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Adding salmeterol to fluticasone propionate or increasing the dose of fluticasone propionate in patients with asthma.
Allergy Asthma Proc. 2010 May-Jun; 31(3):211-8.AA

Abstract

The National Asthma Education and Prevention Program guidelines recommend two options for patients uncontrolled on inhaled corticosteroid (ICS) alone: add a long-acting bronchodilator or increase the dose of the ICS. The purpose of this study was to compare asthma-related exacerbations and asthma control in asthma patients receiving fluticasone propionate (FP) monotherapy with an increased dose of FP compared with maintaining the dose and adding salmeterol (SAL) via a single device (FP/SAL combination [FSC]). A retrospective observational study was performed using health insurance claims spanning from January 2001 to August 2006 ("study period"). Subjects were > or =12 years of age, with asthma (International Classification of Diseases [ICD] 493.xx), and were stepped up from FP 44 microg to either FP 110 microg (FP110) or FP 100 microg/SAL 50 microg (FSC), or from FP110 to either FP 220 microg or FP 250 microg/SAL 50 microg (FSC). There were 1744 subjects identified, 557 (32%) increased FP and 1187 (68%) added SAL. The cohorts were relatively similar, and after adjusting for baseline characteristics, patients who added SAL to their same dose of FP had 41% lower odds of an asthma exacerbation (odds ratio = 0.59; 95% confidence interval [CI] = 0.46-0.76; p < 0.001), 36% fewer prescriptions for a short-acting beta-agonist (rate ratio = 0.64; 95% CI = 0.58-0.70; p < 0.001), and a 32% increase in ICS refill persistence compared with increasing the dose of FP. In asthma patients who are not adequately controlled with ICS (FP), adding SAL as FSC is associated with lower risk of an asthma-related exacerbation and better asthma control compared with increasing the dose of ICS (FP).

Authors+Show Affiliations

Policy Analysis, Inc., Brookline, Massachusetts, USA.No affiliation info availableNo affiliation info availableNo affiliation info available

Pub Type(s)

Clinical Trial
Comparative Study
Journal Article
Research Support, Non-U.S. Gov't

Language

eng

PubMed ID

20615321

Citation

Delea, Thomas E., et al. "Adding Salmeterol to Fluticasone Propionate or Increasing the Dose of Fluticasone Propionate in Patients With Asthma." Allergy and Asthma Proceedings, vol. 31, no. 3, 2010, pp. 211-8.
Delea TE, Hagiwara M, Stempel DA, et al. Adding salmeterol to fluticasone propionate or increasing the dose of fluticasone propionate in patients with asthma. Allergy Asthma Proc. 2010;31(3):211-8.
Delea, T. E., Hagiwara, M., Stempel, D. A., & Stanford, R. H. (2010). Adding salmeterol to fluticasone propionate or increasing the dose of fluticasone propionate in patients with asthma. Allergy and Asthma Proceedings, 31(3), 211-8. https://doi.org/10.2500/aap.2010.31.3360
Delea TE, et al. Adding Salmeterol to Fluticasone Propionate or Increasing the Dose of Fluticasone Propionate in Patients With Asthma. Allergy Asthma Proc. 2010 May-Jun;31(3):211-8. PubMed PMID: 20615321.
* Article titles in AMA citation format should be in sentence-case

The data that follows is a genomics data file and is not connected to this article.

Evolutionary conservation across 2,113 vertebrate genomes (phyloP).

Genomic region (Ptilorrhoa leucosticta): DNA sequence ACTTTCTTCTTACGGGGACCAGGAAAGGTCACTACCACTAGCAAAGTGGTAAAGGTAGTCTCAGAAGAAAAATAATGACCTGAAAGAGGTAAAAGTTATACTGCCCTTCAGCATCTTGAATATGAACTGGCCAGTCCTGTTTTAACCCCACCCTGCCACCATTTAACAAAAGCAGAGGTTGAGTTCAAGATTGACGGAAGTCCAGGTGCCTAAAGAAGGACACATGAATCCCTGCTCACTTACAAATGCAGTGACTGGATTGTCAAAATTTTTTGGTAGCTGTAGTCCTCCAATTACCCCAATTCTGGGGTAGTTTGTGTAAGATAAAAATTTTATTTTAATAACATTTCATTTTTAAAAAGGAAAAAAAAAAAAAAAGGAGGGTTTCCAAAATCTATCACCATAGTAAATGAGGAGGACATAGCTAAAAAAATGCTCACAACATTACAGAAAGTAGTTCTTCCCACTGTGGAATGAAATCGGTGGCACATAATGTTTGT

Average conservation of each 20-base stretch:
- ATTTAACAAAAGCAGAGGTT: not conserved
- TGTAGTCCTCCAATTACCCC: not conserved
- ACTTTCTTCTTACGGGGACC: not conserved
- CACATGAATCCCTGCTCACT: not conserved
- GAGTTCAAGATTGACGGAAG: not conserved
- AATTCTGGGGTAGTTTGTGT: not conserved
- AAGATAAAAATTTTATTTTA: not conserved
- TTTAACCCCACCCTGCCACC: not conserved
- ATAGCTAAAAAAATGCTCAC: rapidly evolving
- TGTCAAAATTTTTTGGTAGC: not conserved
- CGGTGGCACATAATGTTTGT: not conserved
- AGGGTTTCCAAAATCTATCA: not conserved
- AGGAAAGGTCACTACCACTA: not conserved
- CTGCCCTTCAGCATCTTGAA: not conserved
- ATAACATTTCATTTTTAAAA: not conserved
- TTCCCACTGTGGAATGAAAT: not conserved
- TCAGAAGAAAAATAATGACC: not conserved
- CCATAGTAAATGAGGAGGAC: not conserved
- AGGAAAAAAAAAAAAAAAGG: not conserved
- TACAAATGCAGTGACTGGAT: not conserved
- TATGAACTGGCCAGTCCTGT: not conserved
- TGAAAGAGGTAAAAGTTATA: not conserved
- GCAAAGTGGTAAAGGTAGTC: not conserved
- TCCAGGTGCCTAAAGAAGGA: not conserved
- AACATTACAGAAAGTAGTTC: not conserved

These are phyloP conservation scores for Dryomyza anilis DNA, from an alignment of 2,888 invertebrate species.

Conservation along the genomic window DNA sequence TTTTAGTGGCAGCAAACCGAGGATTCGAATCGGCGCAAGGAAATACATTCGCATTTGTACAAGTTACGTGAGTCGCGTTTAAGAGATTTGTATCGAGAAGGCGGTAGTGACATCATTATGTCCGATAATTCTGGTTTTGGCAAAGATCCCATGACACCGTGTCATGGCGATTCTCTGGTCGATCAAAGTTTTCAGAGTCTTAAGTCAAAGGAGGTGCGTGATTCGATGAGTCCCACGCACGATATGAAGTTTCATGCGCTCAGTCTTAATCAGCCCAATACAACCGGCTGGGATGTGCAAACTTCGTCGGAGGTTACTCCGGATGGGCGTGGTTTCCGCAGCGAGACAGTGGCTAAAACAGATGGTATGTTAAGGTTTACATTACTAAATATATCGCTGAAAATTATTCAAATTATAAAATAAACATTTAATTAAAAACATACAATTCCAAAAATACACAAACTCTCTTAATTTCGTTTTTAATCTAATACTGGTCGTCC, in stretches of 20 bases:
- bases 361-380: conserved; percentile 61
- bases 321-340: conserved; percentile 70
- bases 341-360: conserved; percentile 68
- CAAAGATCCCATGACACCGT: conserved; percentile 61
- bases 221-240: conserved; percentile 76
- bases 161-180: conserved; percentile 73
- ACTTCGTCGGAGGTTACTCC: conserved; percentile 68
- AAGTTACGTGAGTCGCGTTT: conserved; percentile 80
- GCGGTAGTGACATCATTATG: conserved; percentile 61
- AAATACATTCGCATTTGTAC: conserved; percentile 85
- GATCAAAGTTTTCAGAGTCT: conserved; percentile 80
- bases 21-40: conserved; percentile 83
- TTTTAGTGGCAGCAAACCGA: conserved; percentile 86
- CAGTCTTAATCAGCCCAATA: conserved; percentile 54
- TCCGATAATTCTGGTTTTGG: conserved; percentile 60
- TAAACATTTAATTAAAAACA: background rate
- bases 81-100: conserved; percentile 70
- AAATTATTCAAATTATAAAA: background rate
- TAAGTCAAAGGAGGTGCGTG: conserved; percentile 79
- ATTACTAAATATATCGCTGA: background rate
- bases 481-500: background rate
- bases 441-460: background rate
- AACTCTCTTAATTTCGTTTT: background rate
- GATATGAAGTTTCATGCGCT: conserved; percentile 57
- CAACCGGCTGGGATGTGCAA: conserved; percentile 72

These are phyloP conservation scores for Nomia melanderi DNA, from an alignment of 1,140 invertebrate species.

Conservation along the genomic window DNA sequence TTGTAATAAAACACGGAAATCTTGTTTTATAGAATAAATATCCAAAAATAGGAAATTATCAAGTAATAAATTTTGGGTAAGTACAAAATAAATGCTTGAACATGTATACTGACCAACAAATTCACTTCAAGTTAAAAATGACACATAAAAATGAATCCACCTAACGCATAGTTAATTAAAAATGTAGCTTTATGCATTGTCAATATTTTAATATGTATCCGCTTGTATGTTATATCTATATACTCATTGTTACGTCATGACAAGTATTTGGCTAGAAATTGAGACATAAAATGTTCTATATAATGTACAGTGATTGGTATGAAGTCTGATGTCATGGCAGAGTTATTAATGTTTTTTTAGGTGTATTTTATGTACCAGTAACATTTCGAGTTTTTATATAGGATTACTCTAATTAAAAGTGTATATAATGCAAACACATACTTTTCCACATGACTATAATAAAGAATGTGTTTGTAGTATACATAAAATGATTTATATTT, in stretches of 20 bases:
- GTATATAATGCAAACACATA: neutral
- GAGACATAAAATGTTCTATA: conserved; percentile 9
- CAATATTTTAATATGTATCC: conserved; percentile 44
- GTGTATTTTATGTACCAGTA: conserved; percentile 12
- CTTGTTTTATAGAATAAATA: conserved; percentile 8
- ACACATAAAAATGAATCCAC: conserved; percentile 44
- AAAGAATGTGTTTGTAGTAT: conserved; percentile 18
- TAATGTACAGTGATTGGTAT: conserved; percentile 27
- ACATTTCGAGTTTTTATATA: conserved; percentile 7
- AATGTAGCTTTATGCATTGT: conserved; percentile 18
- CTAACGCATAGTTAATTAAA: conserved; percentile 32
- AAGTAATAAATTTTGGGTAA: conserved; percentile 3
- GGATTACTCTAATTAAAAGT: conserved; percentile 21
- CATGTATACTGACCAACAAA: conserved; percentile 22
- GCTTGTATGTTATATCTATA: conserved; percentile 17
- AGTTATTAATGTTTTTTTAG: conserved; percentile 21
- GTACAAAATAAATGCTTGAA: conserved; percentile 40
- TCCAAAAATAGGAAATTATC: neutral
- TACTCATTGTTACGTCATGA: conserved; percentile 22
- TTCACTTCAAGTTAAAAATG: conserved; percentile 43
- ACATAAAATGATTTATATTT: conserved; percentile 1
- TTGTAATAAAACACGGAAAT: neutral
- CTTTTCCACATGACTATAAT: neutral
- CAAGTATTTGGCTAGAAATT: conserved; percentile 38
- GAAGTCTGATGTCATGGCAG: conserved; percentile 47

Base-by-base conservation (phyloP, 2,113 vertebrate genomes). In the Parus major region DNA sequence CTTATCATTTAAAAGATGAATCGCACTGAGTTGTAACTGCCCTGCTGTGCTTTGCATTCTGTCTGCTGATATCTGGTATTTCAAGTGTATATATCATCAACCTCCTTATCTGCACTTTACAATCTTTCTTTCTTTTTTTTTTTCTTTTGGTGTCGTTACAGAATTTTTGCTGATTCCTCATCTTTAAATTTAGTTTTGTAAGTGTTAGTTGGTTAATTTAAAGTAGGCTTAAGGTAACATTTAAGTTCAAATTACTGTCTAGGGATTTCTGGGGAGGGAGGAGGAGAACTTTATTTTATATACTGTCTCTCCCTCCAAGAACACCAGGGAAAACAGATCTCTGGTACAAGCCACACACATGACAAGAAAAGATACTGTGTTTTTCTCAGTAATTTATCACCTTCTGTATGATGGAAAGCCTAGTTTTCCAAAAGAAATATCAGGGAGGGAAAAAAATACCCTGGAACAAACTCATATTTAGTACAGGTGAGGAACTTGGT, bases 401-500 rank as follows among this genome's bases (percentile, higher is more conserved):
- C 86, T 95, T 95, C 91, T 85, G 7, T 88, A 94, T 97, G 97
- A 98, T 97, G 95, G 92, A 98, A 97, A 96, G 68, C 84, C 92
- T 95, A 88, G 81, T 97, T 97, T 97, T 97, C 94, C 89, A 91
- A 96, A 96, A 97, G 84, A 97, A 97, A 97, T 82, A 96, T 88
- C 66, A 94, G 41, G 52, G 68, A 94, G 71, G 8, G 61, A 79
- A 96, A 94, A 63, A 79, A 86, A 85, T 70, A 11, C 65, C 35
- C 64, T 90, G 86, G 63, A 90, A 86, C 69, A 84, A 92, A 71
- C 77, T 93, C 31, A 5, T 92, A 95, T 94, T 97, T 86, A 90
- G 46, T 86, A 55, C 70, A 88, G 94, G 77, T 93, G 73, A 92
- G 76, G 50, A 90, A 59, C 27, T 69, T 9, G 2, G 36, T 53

TY - JOUR T1 - Adding salmeterol to fluticasone propionate or increasing the dose of fluticasone propionate in patients with asthma. AU - Delea,Thomas E, AU - Hagiwara,May, AU - Stempel,David A, AU - Stanford,Richard H, PY - 2010/7/10/entrez PY - 2010/7/10/pubmed PY - 2011/2/3/medline SP - 211 EP - 8 JF - Allergy and asthma proceedings JO - Allergy Asthma Proc VL - 31 IS - 3 N2 - The National Asthma Education and Prevention Program guidelines recommend two options for patients uncontrolled on inhaled corticosteroid (ICS) alone: add a long-acting bronchodilator or increase the dose of the ICS. The purpose of this study was to compare asthma-related exacerbations and asthma control in asthma patients receiving fluticasone propionate (FP) monotherapy with an increased dose of FP compared with maintaining the dose and adding salmeterol (SAL) via a single device (FP/SAL combination [FSC]). A retrospective observational study was performed using health insurance claims spanning from January 2001 to August 2006 ("study period"). Subjects were > or =12 years of age, with asthma (International Classification of Diseases [ICD] 493.xx), and were stepped up from FP 44 microg to either FP 110 microg (FP110) or FP 100 microg/SAL 50 microg (FSC), or from FP110 to either FP 220 microg or FP 250 microg/SAL 50 microg (FSC). There were 1744 subjects identified, 557 (32%) increased FP and 1187 (68%) added SAL. The cohorts were relatively similar, and after adjusting for baseline characteristics, patients who added SAL to their same dose of FP had 41% lower odds of an asthma exacerbation (odds ratio = 0.59; 95% confidence interval [CI] = 0.46-0.76; p < 0.001), 36% fewer prescriptions for a short-acting beta-agonist (rate ratio = 0.64; 95% CI = 0.58-0.70; p < 0.001), and a 32% increase in ICS refill persistence compared with increasing the dose of FP. In asthma patients who are not adequately controlled with ICS (FP), adding SAL as FSC is associated with lower risk of an asthma-related exacerbation and better asthma control compared with increasing the dose of ICS (FP). SN - 1539-6304 UR - https://www.unboundmedicine.com/medline/citation/20615321/Adding_salmeterol_to_fluticasone_propionate_or_increasing_the_dose_of_fluticasone_propionate_in_patients_with_asthma_ L2 - https://www.ingentaconnect.com/openurl?genre=article&amp;issn=1088-5412&amp;volume=31&amp;issue=3&amp;spage=211&amp;aulast=Delea DB - PRIME DP - Unbound Medicine ER -